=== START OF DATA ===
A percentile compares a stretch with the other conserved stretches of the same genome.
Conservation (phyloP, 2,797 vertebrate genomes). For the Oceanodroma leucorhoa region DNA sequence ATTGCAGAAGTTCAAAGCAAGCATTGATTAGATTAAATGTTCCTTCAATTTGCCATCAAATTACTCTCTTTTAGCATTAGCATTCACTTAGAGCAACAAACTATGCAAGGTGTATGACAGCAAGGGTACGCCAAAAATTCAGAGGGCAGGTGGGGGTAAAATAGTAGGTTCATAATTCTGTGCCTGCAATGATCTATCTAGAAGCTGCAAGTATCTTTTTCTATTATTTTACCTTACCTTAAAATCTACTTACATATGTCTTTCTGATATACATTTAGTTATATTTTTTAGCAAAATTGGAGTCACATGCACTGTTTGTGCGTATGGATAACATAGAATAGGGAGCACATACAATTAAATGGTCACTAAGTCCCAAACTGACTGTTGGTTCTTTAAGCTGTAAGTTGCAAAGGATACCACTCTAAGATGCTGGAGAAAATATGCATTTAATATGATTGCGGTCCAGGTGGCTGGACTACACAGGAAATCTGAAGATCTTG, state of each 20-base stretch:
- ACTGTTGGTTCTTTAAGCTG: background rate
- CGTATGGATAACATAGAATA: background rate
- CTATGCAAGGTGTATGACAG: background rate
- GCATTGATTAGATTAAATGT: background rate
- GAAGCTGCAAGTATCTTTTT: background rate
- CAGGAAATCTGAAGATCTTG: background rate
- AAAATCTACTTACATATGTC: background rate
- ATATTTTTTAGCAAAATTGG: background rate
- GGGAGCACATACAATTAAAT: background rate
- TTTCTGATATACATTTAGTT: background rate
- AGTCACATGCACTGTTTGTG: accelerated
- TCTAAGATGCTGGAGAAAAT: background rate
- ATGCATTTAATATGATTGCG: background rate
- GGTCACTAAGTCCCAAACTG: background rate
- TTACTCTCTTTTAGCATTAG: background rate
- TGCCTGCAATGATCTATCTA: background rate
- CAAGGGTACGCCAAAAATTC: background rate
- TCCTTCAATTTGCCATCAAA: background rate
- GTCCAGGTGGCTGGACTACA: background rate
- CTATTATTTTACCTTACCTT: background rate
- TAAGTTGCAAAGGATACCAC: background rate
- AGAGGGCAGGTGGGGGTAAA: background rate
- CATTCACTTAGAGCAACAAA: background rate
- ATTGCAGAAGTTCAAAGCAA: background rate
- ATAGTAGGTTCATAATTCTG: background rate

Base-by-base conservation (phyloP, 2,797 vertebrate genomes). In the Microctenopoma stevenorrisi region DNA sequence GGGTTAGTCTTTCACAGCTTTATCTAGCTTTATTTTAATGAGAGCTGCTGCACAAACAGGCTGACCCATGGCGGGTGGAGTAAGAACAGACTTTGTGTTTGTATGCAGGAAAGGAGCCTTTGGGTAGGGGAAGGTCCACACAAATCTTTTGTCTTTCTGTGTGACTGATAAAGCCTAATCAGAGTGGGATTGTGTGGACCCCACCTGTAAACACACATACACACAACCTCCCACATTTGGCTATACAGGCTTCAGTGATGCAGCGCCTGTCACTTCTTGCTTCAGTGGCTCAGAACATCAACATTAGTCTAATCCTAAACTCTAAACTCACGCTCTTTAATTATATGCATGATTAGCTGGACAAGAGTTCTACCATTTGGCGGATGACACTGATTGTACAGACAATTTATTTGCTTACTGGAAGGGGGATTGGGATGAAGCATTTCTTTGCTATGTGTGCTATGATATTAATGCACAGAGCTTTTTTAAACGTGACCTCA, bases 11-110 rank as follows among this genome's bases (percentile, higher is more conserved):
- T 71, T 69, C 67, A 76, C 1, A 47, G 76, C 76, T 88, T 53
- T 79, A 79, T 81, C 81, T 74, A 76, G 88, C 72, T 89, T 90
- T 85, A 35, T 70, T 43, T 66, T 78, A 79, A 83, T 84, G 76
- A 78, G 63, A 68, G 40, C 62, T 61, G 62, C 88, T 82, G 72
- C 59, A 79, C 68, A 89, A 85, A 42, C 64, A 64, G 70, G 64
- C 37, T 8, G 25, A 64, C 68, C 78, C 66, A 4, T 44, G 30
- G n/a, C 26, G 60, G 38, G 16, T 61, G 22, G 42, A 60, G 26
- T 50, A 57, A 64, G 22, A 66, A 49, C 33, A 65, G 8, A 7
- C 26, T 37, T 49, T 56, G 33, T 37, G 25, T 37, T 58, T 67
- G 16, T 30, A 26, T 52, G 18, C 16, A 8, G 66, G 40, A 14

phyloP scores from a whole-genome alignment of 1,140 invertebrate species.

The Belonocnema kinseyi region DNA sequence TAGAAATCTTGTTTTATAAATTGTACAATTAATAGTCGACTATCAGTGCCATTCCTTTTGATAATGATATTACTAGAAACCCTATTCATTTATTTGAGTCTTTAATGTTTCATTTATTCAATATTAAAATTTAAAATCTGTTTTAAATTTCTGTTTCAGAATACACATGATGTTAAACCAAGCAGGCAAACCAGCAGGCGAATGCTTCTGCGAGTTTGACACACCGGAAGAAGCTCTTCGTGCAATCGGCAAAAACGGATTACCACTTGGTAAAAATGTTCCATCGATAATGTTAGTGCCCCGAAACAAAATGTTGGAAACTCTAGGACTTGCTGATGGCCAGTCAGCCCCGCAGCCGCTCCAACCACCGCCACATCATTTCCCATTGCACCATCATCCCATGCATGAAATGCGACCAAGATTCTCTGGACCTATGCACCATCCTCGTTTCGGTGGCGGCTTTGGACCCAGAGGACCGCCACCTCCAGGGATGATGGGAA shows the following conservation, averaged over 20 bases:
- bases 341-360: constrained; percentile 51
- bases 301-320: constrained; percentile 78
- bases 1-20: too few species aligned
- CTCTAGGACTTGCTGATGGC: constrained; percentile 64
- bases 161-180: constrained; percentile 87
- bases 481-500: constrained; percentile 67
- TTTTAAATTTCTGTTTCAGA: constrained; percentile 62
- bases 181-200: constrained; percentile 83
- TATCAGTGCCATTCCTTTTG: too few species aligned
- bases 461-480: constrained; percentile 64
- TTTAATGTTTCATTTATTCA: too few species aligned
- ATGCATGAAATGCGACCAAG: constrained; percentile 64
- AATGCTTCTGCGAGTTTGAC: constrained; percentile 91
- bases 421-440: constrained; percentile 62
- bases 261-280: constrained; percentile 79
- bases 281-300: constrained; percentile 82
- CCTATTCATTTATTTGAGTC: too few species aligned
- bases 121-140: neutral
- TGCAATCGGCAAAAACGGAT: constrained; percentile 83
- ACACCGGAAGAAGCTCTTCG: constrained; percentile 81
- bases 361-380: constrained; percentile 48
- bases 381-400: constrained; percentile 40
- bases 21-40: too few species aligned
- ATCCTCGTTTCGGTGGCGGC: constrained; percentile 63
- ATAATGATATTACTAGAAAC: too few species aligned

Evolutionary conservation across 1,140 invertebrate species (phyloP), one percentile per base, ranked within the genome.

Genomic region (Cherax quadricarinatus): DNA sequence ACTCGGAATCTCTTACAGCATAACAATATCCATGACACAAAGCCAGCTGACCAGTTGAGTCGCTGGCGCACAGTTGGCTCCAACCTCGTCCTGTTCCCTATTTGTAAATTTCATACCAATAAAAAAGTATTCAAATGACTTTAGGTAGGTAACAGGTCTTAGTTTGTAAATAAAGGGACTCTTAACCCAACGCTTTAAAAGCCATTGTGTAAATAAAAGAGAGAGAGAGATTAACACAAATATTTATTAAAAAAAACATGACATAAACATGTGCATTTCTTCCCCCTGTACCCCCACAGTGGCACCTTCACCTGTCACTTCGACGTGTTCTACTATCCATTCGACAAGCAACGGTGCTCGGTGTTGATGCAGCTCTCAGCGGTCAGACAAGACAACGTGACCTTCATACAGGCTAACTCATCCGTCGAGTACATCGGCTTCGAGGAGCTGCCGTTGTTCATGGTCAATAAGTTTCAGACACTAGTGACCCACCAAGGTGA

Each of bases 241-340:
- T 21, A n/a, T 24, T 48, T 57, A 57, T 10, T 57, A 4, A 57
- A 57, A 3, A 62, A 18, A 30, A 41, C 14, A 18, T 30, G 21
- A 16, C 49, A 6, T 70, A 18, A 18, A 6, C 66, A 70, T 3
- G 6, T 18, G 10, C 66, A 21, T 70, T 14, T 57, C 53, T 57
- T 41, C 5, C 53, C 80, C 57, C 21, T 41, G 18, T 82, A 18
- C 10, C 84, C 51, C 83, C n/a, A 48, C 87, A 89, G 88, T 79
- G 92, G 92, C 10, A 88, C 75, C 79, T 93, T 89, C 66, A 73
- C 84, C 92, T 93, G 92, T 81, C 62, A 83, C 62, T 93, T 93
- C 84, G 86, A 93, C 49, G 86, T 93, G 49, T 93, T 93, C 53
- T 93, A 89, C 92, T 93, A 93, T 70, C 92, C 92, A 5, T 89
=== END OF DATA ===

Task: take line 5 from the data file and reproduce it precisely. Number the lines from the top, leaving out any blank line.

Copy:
- CTATGCAAGGTGTATGACAG: background rate